The OG "celebrity chef" talks about his Disney+ documentary Wolfgang, and looks back on some of his favorite big screen culinary creations.

Wolfgang Puck is known, publicly, for many things — celebrity chef, those many appearances on the Oscars red carpet with miniature chocolate Academy Awards, his popular restaurants Spago, Chinois, and CUT, his chain Express, his line of kitchen products. But fewer know everything that came before that — the abusive childhood at the hands of his stepfather, leaving home to prove to his stepfather he could do something with his life, the many jobs, and other restaurants that came before international fame.

But much of that is at the center of his Disney+ documentary, Wolfgang, directed by David Gelb (Jiro Dreams of Sushi, Chef's Table). Puck's life is like a multi-course meal, with some dishes more appetizing than others. But at the heart of it is a man who found drive and motivation at his lowest and became a huge success story.

"I thought about writing a book, actually, but then I thought, it's gonna take me forever and I'm never gonna finish it because writing is not one of the things I enjoyed the most — I'm not a writer," Puck tells EW about why he waited until now to share his story. "David Gelb really thought it would be a bigger story because we talked often, and he said, 'Maybe I should really do more like a biography on you instead of another Chef's Table,' so I said, 'Okay, let's do it. It will be a good thing for my children, because I wanted people to know me before I became Wolfgang Puck, who was well known in the restaurant business, and I want them to know that what adversity I had as a child maybe helped me to be who I am now. But also for young people today who don't grow up in a good household that, you know what, maybe there is a way out, maybe there's a way that they can be successful."

Puck's documentary is the latest in a robust line of films about chefs, restaurants, and food. He shared with us four of his favorite food films.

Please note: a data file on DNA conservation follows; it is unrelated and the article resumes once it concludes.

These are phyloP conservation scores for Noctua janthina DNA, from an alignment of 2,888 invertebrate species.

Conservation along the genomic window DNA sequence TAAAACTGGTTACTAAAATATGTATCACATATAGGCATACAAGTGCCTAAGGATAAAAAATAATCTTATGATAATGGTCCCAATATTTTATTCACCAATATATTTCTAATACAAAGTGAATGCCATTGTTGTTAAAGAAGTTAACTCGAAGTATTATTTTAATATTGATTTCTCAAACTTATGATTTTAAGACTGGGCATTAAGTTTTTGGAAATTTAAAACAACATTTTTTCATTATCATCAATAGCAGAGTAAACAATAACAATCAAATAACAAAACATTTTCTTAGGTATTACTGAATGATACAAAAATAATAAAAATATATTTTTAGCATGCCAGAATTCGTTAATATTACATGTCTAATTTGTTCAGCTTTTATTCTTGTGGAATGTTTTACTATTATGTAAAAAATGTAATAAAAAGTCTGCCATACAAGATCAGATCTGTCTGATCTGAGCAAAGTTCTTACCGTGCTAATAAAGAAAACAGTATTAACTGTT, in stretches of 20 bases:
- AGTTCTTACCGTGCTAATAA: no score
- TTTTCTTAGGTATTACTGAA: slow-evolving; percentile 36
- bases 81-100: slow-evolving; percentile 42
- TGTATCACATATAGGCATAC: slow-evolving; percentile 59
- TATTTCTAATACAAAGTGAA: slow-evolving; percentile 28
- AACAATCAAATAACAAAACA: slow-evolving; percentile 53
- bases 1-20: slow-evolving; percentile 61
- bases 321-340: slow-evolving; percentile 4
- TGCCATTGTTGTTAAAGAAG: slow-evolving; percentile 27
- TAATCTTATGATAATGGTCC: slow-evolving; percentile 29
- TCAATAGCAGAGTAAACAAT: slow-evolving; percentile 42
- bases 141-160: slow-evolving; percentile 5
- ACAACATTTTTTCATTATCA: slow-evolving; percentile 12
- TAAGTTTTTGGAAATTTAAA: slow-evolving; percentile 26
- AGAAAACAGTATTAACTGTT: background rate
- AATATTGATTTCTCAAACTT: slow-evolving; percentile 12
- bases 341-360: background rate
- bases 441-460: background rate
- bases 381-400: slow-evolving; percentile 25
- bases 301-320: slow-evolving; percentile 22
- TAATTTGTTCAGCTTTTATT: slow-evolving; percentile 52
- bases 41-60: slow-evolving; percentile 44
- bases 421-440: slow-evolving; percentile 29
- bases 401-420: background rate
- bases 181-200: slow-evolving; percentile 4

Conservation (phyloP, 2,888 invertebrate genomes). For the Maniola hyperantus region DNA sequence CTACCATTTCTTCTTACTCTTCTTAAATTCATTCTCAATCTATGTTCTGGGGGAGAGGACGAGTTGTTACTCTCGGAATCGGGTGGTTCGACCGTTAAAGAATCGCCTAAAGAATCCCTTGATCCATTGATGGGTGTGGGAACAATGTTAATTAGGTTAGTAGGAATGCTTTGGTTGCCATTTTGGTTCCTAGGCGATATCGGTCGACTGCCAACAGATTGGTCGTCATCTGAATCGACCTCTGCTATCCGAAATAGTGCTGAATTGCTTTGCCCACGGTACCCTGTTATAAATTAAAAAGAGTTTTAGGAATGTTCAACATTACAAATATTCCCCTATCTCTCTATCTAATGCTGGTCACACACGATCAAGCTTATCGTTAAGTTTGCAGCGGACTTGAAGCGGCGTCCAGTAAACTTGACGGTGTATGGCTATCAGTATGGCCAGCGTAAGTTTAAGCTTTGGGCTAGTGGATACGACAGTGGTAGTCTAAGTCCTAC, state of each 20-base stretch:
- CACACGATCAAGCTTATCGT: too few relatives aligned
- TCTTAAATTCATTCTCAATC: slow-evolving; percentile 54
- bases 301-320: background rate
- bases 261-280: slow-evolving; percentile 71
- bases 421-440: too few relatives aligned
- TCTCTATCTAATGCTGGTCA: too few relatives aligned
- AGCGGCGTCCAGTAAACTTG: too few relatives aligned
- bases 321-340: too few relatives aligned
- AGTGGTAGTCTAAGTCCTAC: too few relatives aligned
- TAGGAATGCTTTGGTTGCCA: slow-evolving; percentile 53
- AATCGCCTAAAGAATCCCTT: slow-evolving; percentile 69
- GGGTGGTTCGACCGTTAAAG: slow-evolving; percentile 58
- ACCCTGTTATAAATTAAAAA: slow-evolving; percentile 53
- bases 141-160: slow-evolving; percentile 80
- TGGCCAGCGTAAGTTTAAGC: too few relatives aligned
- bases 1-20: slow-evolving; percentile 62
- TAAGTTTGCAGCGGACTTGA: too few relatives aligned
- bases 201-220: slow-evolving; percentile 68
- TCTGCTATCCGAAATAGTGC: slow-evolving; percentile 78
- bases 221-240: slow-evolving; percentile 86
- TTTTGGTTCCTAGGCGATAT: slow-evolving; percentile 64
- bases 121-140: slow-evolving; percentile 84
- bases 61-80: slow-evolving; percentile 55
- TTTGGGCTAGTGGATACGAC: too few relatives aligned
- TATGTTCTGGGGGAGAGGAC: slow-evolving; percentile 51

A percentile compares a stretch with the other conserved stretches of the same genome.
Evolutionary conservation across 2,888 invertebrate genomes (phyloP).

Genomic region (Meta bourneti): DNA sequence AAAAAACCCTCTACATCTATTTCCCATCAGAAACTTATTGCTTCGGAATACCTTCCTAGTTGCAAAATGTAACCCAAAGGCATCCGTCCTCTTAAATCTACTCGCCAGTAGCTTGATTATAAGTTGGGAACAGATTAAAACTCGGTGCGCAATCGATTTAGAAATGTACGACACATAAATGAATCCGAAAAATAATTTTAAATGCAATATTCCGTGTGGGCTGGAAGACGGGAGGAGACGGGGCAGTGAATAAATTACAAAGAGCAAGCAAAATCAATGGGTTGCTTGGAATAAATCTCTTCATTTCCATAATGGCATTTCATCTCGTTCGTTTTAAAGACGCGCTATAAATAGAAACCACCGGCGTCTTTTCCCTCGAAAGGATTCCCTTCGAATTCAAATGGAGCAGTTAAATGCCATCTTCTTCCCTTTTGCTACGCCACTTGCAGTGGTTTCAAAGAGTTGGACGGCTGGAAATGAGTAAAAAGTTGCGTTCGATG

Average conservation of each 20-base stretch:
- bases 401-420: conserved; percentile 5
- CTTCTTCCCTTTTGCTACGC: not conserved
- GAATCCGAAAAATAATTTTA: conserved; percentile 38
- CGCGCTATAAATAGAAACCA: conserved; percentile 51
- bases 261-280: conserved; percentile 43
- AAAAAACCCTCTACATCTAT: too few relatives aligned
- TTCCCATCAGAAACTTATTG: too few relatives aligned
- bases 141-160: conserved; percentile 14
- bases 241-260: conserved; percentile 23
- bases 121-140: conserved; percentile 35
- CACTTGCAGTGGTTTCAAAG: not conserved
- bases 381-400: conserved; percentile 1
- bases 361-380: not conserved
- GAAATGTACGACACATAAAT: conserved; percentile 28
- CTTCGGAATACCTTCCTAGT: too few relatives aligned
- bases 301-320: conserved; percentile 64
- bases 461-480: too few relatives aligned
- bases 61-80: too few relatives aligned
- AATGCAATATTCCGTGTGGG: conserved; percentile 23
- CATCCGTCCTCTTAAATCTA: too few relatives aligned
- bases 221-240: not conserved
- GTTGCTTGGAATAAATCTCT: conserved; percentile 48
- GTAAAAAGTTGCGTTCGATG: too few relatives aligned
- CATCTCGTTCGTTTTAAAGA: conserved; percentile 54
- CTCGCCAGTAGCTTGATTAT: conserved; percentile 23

Jiro Dreams of Sushi

"I think it's probably one of my favorite movies. I still remember when we watched it, we were with the family in Mustique in a hotel and we couldn't go to sleep because we were on the West Coast time, and then we found Netflix or HBO or wherever it was on at that time, and we were lying with my then 6-, maybe 7-year-old son Oliver on the bed watching it because he couldn't sleep. And Jiro was making the sushi and tried to make it so perfect and everything, Oliver was looking at us saying, 'Papa, I'm so hungry. Let's go and eat. Let's go and eat! I'm so hungry. This makes me so hungry!' It was so cute to see a young kid, who wasn't really maybe into sushi at that time get so excited seeing his older man making sushi and getting hungry on it."


"I really thought this saw chefs in a different way and you can see Jon Favreau is passionate about food and he directed it like maybe he wanted to be a chef too. And he wants to be a chef — I did a few small things with them for TV, I think for Netflix. I like him a lot because he really loves food and he really likes to cook, and I still remember when he came to the [Hotel Bel-Air] — we did an event there — and he said, 'I cook too,' so I said, 'Oh, yeah? Make me an omelet.' [Laughs] So he made me an omelet and I threw it in the garbage, so... [Laughs]... I think it's probably one of my favorite movies about food because it's a family thing. I think that's really great. We need a manager chefs meeting in Las Vegas and I showed them the movie, and then we had Jon Favreau speak to everybody — it was really a great thing and I think he's such a good guy, I like him a lot."


"I love it so much because it's really a movie in a way made for kids but everybody grown-up watches it. I think it's really one of the big movies, one of the important movies, the way they shot it, and I think it's really rare to see a movie with such a universal appeal. That's the last thing you want to see in a kitchen is a rat."

Big Night

"I liked it a lot because here you had one restaurant owner and one brother who made this really upscale Italian food. And he tried to teach the people how to eat it, and we had that here in L.A. a little bit. I remember when Rex downtown was an amazing restaurant and my friend, Mauro [Vincenti], who is not with us any longer, tried to do his amazing Italian food, people walked in and says, 'Can I get the chicken parmesan and can I get just some spaghetti and meatballs? And he looked at them. 'What are you doing here? We have a beautiful restaurant and we make great dishes.' [Laughs] And then next door you'll have this restaurant, like a trattoria — I'm not saying it's bad, but with simple food and they have a line out the door. And he looks and says, 'Why not me?' And I don't remember everything exactly but I saw in a way it was such a disheartening thing, when you try to be inventive, when you try to do something different, but you don't have the public. And today because of television and all this food competition and all these food shows, I think people much more like to go away from tradition to go to innovation, to experiment — they are much more open-minded to get great things that are interesting; it doesn't have to be chicken or eggplant parmesan anymore."

Wolfgang is available to stream on Disney+.

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